Ahh showbusiness. There's no business like it, or so we hear. And what's more showbiz than the West End? Bright lights, the big city and more show tunes than you know what to do with.


Whether you're a seasoned Londoner who can navigate your way around the labyrinth that is Bank station without batting an eye, or if you're coming to the capital for the first time hoping to catch a show - we've got you covered. This is our guide to the West End, full of facts and tips to make your theatre trip more enjoyable so you can have the best possible time.

If you're wondering which show to see, check out our guide to the best West End shows, which we keep updated with all the shows coming to theatreland. In our Going Out section we also have guides to all the latest shows, like how to get Diana the musical tickets, The Ocean at the End of the Lane tickets and tickets to see Andrew Scott in Vanya.

Read on for everything you need to know before going to see a West End show.

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What to wear for a West End theatre show in London

Even though going to a show in the West End is a big event, you don't need to dress up. The most important thing is that you're comfortable, and theatres don't generally have dress codes. So whether its jeans or a ballgown, wear whatever makes you happy! Just keep in mind that you'll be sitting down for a long period of time — it's not an event for your tightest jeans!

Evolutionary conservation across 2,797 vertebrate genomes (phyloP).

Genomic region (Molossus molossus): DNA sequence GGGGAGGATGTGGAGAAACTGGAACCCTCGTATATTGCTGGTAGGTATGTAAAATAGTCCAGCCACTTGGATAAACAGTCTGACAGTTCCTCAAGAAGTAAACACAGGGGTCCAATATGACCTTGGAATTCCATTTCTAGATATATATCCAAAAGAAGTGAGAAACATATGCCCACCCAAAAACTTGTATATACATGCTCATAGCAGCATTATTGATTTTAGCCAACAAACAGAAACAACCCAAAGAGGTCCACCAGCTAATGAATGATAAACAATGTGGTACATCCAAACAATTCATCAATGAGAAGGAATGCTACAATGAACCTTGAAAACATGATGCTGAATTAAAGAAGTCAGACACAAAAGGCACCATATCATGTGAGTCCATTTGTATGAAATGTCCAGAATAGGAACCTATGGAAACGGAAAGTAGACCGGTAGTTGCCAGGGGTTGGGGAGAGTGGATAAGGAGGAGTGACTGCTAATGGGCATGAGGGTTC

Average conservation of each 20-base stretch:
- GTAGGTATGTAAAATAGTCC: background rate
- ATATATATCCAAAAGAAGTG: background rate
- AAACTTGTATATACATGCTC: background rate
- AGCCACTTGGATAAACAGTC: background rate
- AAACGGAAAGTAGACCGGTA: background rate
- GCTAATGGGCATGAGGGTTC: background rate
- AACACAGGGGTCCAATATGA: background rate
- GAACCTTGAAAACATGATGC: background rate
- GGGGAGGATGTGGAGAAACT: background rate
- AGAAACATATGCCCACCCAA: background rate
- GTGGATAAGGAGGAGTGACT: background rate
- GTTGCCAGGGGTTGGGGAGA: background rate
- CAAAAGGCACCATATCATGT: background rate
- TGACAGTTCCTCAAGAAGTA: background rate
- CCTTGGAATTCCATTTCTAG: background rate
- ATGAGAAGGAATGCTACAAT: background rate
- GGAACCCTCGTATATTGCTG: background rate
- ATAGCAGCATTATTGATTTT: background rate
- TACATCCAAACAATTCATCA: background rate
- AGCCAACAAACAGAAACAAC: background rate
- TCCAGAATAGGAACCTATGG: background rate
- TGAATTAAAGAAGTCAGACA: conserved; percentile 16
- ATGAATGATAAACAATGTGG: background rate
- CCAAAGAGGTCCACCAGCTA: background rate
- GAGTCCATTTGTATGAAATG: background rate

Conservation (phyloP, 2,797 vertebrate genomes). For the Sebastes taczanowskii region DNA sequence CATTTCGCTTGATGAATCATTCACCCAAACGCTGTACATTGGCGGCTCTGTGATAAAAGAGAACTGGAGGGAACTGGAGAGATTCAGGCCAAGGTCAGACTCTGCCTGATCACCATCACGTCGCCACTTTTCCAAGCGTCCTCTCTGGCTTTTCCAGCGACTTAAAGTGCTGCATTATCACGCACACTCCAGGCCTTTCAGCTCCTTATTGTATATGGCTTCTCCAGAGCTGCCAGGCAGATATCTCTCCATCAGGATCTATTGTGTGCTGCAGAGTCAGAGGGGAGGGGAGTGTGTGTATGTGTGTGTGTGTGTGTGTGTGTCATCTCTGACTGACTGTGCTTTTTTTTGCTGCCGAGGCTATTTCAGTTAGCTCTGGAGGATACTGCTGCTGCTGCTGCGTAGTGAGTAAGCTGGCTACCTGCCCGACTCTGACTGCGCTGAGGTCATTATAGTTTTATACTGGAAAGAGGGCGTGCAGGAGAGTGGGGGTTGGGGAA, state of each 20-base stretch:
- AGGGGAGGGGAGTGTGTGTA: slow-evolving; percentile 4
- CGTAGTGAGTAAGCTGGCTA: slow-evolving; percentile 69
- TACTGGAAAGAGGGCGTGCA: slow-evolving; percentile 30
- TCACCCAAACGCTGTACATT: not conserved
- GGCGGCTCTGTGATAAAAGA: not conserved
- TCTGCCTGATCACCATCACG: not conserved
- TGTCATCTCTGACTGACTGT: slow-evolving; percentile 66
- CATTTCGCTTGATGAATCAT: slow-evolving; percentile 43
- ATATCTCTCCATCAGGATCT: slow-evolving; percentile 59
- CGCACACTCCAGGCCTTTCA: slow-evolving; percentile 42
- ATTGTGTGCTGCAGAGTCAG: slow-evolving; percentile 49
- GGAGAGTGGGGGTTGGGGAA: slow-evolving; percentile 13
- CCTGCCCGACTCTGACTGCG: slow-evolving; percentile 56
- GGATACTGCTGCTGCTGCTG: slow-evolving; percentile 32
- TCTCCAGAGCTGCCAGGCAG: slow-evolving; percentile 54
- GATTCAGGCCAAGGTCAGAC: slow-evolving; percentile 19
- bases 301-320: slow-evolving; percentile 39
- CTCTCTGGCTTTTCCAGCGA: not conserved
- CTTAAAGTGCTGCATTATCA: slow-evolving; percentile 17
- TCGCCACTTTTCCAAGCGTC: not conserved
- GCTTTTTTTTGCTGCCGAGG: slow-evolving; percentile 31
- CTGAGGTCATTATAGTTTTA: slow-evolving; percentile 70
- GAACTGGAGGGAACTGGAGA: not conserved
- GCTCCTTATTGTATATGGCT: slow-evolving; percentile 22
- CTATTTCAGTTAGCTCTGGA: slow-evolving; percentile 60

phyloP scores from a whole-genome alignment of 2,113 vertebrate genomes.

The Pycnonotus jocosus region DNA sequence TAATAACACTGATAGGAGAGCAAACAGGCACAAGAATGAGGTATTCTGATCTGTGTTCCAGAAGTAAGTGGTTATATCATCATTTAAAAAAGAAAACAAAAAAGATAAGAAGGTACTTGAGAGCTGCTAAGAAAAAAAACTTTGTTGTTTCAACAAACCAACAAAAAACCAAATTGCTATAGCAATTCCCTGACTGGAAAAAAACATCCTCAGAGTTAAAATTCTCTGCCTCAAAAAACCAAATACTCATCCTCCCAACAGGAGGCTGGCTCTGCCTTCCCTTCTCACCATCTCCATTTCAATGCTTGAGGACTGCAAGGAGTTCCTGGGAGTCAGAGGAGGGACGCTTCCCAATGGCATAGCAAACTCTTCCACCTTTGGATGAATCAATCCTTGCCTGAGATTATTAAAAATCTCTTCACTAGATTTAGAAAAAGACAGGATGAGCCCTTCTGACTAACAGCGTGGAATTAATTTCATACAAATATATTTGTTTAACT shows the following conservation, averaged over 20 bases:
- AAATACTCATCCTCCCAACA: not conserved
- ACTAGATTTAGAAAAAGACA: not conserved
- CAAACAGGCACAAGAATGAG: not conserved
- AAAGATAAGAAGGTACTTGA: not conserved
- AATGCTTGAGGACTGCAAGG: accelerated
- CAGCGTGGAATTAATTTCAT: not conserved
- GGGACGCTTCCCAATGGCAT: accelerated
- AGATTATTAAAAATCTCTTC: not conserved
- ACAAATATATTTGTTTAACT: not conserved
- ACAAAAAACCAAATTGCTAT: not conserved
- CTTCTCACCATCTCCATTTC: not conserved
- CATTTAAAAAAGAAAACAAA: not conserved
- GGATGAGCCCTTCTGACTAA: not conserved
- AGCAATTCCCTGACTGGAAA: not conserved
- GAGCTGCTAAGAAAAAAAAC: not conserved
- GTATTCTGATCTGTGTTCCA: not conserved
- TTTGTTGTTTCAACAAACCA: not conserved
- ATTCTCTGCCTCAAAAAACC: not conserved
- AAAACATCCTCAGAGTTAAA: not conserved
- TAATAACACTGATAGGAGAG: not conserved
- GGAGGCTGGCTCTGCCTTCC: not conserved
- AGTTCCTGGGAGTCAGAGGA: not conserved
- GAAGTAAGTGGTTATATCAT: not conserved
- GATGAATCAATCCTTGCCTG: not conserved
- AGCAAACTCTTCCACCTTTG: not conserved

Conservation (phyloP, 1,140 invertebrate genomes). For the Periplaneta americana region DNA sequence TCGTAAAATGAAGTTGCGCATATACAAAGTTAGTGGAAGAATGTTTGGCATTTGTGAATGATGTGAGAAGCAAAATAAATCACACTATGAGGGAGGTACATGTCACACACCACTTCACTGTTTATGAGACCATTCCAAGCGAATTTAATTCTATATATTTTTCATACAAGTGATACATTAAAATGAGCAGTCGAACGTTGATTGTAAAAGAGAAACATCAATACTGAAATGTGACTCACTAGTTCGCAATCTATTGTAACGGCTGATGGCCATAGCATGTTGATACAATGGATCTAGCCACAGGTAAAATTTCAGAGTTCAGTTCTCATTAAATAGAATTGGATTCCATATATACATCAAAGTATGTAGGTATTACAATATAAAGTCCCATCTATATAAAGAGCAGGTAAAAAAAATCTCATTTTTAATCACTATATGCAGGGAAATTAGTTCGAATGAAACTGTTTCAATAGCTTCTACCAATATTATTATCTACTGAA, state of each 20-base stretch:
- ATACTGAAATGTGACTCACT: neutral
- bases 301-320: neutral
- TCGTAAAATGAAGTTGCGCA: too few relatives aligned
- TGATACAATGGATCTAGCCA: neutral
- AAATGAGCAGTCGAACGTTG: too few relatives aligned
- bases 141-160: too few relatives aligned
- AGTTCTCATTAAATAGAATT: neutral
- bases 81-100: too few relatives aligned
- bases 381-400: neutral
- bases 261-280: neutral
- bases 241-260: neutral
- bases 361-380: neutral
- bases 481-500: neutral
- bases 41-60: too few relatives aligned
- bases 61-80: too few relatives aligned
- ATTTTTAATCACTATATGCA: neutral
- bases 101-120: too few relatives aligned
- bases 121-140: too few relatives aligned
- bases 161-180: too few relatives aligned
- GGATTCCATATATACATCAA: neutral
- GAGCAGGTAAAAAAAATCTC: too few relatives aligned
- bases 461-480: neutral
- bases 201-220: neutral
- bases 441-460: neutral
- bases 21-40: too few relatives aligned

In the past, going to a West End show was probably something people would have dressed up for, but even events like the opera or ballet rarely have a dress code nowadays.

Where is the West End of London?

Best west end shows
Pamela Raith via London Theatre Direct

London's geography can be confusing. Most Londoners answer to where they live give nothing more than a compass direction like 'I'm out East' - and don't even get us started on the tube map! While the name would suggest that theatreland is out West, it's actually more in central London. It has the name West End because it is located directly to the West of central London, but now that London has expanded so much, most people would consider this very central.

The West End, which is also known as theatreland, is in the middle of the triangle of restaurant-filled Soho, historic St James's and retail heaven Covent Garden. The nearest large train station is Charing Cross, but it can also be accessed by the numerous surrounding tube stations, the closest of which are Piccadilly Circus and Leicester Square. Most of the West End theatres are on one street — Shaftesbury Avenue — which has six theatres.

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While the West End is the place where all the big shows are being performed like The Lion King, Hamilton and Matilda, there are theatres across London where you might be able to see more alternative plays and shows, often at a lower cost or with audiences.